Just Be Nice
Upon arrival in Barcelona this summer, a Spanish official glanced at my passport and waved me on my way. Returning from Spain, I encountered a longer line at O’Hare, but I eventually answered a couple of perfunctory questions posed by a bored customs official who then waved me on my way. I was glad that I wasn’t visiting the U.S. from another country, because the “citizens” line made slow but steady progress while the lengthy queue of foreign visitors stood motionless.
It’s no surprise, then, that two-thirds of the business travelers polled by the Discover America Partnership considered the U.S. to be “the worst country in the world” in its treatment of foreign visitors at the border. More surprising, perhaps, is that a similar percentage of respondents fear being mistreated by DHS officials more than they fear terrorism. They viewed U.S. border officials as “arrogant, rude and unpredictable.”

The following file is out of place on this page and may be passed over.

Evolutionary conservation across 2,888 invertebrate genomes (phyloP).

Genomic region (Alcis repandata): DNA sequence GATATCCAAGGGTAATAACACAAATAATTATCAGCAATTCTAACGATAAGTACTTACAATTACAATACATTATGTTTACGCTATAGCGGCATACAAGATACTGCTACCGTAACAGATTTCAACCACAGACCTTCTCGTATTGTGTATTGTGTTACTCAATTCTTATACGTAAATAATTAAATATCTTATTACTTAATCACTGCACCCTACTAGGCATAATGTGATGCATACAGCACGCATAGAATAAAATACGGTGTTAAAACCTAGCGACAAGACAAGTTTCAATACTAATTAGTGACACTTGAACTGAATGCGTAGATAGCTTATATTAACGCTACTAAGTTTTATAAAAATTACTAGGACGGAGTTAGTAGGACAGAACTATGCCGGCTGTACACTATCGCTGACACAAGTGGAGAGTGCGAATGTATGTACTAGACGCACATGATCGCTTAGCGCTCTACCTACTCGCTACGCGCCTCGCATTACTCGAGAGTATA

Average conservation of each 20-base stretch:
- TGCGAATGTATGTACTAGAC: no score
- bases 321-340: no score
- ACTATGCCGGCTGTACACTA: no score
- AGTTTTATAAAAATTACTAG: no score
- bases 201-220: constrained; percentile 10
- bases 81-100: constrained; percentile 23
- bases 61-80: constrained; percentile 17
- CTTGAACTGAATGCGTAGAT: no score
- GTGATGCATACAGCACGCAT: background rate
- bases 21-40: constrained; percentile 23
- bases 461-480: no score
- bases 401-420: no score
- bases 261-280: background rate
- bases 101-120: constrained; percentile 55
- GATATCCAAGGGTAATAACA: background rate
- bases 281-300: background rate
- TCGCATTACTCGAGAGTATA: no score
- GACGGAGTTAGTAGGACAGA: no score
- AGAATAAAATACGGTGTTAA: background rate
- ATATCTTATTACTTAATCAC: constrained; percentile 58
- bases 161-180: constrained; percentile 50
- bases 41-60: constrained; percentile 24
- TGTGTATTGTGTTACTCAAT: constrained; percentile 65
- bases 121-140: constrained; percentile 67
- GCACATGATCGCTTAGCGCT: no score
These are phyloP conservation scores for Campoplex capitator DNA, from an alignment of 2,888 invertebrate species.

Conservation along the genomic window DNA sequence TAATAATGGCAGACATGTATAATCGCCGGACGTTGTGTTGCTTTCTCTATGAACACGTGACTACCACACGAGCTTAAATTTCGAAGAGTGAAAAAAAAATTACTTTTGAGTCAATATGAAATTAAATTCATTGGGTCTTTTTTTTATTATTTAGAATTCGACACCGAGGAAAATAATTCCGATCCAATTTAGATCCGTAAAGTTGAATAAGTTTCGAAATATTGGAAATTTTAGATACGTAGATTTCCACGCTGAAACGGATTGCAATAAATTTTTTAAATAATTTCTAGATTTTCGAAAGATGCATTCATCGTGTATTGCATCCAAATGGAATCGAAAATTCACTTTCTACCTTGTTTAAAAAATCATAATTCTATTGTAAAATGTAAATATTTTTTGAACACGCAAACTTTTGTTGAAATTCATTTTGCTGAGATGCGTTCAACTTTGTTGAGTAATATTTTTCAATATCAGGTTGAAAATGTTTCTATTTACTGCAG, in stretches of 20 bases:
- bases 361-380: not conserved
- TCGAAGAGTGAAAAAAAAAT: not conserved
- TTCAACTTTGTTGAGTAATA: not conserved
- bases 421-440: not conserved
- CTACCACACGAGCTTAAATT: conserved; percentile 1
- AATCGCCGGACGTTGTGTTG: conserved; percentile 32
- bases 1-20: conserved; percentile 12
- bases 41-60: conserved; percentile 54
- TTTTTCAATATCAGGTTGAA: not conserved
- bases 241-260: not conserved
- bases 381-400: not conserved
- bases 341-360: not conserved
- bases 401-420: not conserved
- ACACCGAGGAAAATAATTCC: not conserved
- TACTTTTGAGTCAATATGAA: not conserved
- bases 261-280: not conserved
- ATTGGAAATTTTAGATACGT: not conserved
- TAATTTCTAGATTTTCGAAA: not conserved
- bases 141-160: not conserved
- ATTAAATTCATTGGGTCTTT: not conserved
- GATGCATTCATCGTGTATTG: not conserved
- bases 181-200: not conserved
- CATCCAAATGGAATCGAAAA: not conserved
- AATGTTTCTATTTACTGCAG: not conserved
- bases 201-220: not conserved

“We deliberately sampled an elite group of business travelers who are more likely to feel positive towards the US than most people in their own countries,” said Geoff Freeman, the director of Discover America Partnership. “All they are asking is to be treated with respect, professionalism and courtesy: they are not asking for America to reduce its security measures.”
Treating guests with respect isn’t too much to ask from DHS employees. Long lines can be alleviated with more bodies at the gateways, but professionalism and courtesy need to be instilled from the top down.
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